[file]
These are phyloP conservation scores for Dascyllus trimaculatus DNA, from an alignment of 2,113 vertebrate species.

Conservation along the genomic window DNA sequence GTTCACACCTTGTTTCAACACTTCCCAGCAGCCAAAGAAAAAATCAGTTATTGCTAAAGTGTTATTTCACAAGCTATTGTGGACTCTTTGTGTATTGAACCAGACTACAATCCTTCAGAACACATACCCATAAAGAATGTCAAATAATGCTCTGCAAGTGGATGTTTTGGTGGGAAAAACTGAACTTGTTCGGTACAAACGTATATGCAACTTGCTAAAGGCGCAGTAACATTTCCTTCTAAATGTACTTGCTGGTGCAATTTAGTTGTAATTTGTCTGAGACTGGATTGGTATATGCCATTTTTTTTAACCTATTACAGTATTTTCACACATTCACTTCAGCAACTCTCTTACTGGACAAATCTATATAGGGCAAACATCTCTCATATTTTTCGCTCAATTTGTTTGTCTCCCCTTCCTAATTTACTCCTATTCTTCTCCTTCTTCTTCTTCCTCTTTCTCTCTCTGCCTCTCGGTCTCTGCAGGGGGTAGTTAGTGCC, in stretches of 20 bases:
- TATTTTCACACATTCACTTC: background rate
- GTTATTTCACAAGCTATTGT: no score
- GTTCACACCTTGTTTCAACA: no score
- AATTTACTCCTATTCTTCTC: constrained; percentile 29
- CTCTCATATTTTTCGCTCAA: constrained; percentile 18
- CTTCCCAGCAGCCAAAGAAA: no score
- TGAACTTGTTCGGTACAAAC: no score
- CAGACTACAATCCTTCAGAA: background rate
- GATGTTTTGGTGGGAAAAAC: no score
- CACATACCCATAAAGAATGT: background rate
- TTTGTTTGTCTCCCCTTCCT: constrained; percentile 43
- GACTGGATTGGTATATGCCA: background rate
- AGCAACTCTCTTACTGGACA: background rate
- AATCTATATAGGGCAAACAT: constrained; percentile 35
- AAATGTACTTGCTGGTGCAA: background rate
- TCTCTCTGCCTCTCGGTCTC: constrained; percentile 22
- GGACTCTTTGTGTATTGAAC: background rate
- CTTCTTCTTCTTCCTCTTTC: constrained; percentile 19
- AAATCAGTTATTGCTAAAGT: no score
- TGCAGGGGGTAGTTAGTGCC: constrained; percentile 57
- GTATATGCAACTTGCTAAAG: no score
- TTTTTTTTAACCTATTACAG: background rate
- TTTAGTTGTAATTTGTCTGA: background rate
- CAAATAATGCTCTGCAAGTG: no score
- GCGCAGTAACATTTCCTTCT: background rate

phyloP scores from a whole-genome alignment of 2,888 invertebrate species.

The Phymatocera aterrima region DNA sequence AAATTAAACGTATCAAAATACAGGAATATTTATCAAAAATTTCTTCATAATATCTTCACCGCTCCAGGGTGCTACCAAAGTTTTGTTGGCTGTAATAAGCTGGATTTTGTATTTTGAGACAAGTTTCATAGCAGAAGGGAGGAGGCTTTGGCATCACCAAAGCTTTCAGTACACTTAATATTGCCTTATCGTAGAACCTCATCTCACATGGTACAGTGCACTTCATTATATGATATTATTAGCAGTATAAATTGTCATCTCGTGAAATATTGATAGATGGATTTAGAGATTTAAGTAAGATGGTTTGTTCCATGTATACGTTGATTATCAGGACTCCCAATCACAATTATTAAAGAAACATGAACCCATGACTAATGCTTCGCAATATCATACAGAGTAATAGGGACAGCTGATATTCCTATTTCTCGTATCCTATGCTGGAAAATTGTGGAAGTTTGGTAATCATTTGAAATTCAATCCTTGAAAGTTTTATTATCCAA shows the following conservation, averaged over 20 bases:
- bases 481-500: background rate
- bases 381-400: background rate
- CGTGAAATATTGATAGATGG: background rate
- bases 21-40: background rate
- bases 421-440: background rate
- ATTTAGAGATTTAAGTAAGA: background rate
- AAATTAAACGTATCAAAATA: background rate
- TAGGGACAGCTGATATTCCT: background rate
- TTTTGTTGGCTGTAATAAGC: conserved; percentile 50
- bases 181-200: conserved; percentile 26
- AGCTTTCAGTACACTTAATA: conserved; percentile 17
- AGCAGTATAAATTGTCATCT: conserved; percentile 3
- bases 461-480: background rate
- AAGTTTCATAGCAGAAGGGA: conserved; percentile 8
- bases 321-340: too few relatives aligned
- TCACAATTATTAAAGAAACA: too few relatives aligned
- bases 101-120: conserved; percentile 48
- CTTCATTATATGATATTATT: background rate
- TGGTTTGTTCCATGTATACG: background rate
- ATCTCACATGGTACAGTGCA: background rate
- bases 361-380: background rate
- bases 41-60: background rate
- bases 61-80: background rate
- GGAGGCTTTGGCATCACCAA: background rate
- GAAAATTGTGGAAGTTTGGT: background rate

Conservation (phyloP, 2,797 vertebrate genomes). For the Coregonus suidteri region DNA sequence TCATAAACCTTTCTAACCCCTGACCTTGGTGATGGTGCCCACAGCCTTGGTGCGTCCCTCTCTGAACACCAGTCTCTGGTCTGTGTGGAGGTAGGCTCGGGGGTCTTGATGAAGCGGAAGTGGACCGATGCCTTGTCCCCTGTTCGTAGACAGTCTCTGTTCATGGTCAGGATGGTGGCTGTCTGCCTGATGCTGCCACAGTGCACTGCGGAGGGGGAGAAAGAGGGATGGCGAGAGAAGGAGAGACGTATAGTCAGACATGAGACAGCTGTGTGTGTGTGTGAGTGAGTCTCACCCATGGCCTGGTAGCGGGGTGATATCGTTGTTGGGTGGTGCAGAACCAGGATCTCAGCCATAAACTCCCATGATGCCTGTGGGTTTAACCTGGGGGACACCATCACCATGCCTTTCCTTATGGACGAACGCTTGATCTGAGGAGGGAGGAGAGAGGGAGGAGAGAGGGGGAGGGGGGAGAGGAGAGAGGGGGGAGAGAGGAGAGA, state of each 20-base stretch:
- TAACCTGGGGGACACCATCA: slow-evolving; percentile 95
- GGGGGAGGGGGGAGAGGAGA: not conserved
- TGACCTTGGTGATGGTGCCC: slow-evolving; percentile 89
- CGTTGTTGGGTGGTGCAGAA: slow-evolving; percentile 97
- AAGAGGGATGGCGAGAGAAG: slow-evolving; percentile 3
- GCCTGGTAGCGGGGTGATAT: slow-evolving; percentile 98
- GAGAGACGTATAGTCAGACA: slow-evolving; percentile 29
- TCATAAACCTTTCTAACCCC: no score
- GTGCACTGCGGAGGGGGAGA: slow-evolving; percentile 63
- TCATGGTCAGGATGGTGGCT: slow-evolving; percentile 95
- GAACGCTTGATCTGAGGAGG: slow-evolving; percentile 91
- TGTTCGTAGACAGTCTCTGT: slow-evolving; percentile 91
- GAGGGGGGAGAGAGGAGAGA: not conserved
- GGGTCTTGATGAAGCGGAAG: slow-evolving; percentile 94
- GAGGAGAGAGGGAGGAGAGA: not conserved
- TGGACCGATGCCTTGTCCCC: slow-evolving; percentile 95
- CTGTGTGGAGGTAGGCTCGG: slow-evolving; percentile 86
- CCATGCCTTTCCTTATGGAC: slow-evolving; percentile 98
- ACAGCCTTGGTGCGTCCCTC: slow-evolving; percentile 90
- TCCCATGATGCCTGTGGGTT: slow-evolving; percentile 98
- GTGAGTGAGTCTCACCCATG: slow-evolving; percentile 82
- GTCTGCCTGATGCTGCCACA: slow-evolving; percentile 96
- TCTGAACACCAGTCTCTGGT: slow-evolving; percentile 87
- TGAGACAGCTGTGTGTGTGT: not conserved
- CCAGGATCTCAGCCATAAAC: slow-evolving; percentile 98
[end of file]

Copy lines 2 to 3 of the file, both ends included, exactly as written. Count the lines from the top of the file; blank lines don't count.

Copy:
Conservation along the genomic window DNA sequence GTTCACACCTTGTTTCAACACTTCCCAGCAGCCAAAGAAAAAATCAGTTATTGCTAAAGTGTTATTTCACAAGCTATTGTGGACTCTTTGTGTATTGAACCAGACTACAATCCTTCAGAACACATACCCATAAAGAATGTCAAATAATGCTCTGCAAGTGGATGTTTTGGTGGGAAAAACTGAACTTGTTCGGTACAAACGTATATGCAACTTGCTAAAGGCGCAGTAACATTTCCTTCTAAATGTACTTGCTGGTGCAATTTAGTTGTAATTTGTCTGAGACTGGATTGGTATATGCCATTTTTTTTAACCTATTACAGTATTTTCACACATTCACTTCAGCAACTCTCTTACTGGACAAATCTATATAGGGCAAACATCTCTCATATTTTTCGCTCAATTTGTTTGTCTCCCCTTCCTAATTTACTCCTATTCTTCTCCTTCTTCTTCTTCCTCTTTCTCTCTCTGCCTCTCGGTCTCTGCAGGGGGTAGTTAGTGCC, in stretches of 20 bases:
- TATTTTCACACATTCACTTC: background rate